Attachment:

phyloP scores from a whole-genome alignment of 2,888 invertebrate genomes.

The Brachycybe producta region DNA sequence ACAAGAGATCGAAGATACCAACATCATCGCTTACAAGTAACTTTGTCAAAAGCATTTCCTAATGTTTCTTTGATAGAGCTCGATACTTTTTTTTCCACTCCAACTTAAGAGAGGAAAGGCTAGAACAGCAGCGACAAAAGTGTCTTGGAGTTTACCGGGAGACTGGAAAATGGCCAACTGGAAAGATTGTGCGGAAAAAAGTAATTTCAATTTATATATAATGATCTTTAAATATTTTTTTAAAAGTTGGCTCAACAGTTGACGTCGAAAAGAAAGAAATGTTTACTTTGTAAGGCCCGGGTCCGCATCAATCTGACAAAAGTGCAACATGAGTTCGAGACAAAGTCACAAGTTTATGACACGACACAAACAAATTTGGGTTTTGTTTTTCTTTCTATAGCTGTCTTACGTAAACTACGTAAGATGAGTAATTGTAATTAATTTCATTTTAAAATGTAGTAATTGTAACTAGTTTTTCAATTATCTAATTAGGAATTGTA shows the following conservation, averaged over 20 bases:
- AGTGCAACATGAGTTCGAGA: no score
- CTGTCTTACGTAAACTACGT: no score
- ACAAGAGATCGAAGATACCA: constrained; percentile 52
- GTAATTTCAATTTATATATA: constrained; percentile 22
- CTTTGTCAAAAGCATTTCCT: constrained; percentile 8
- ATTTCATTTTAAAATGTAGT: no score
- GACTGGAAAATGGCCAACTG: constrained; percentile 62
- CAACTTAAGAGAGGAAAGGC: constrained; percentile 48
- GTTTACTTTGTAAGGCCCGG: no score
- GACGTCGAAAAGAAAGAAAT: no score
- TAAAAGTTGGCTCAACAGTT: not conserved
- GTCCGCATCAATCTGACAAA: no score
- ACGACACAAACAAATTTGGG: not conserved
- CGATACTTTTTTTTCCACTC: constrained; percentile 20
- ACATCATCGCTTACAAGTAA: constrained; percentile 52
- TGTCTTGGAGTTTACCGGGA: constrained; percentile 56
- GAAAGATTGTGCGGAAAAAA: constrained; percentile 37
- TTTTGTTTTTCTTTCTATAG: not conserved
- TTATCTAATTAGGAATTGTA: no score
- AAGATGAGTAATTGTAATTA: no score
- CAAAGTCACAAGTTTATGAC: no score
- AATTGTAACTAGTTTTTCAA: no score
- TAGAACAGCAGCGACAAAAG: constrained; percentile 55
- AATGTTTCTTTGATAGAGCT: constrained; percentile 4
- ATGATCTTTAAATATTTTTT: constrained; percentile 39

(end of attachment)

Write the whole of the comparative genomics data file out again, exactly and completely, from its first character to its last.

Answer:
phyloP scores from a whole-genome alignment of 2,888 invertebrate genomes.

The Brachycybe producta region DNA sequence ACAAGAGATCGAAGATACCAACATCATCGCTTACAAGTAACTTTGTCAAAAGCATTTCCTAATGTTTCTTTGATAGAGCTCGATACTTTTTTTTCCACTCCAACTTAAGAGAGGAAAGGCTAGAACAGCAGCGACAAAAGTGTCTTGGAGTTTACCGGGAGACTGGAAAATGGCCAACTGGAAAGATTGTGCGGAAAAAAGTAATTTCAATTTATATATAATGATCTTTAAATATTTTTTTAAAAGTTGGCTCAACAGTTGACGTCGAAAAGAAAGAAATGTTTACTTTGTAAGGCCCGGGTCCGCATCAATCTGACAAAAGTGCAACATGAGTTCGAGACAAAGTCACAAGTTTATGACACGACACAAACAAATTTGGGTTTTGTTTTTCTTTCTATAGCTGTCTTACGTAAACTACGTAAGATGAGTAATTGTAATTAATTTCATTTTAAAATGTAGTAATTGTAACTAGTTTTTCAATTATCTAATTAGGAATTGTA shows the following conservation, averaged over 20 bases:
- AGTGCAACATGAGTTCGAGA: no score
- CTGTCTTACGTAAACTACGT: no score
- ACAAGAGATCGAAGATACCA: constrained; percentile 52
- GTAATTTCAATTTATATATA: constrained; percentile 22
- CTTTGTCAAAAGCATTTCCT: constrained; percentile 8
- ATTTCATTTTAAAATGTAGT: no score
- GACTGGAAAATGGCCAACTG: constrained; percentile 62
- CAACTTAAGAGAGGAAAGGC: constrained; percentile 48
- GTTTACTTTGTAAGGCCCGG: no score
- GACGTCGAAAAGAAAGAAAT: no score
- TAAAAGTTGGCTCAACAGTT: not conserved
- GTCCGCATCAATCTGACAAA: no score
- ACGACACAAACAAATTTGGG: not conserved
- CGATACTTTTTTTTCCACTC: constrained; percentile 20
- ACATCATCGCTTACAAGTAA: constrained; percentile 52
- TGTCTTGGAGTTTACCGGGA: constrained; percentile 56
- GAAAGATTGTGCGGAAAAAA: constrained; percentile 37
- TTTTGTTTTTCTTTCTATAG: not conserved
- TTATCTAATTAGGAATTGTA: no score
- AAGATGAGTAATTGTAATTA: no score
- CAAAGTCACAAGTTTATGAC: no score
- AATTGTAACTAGTTTTTCAA: no score
- TAGAACAGCAGCGACAAAAG: constrained; percentile 55
- AATGTTTCTTTGATAGAGCT: constrained; percentile 4
- ATGATCTTTAAATATTTTTT: constrained; percentile 39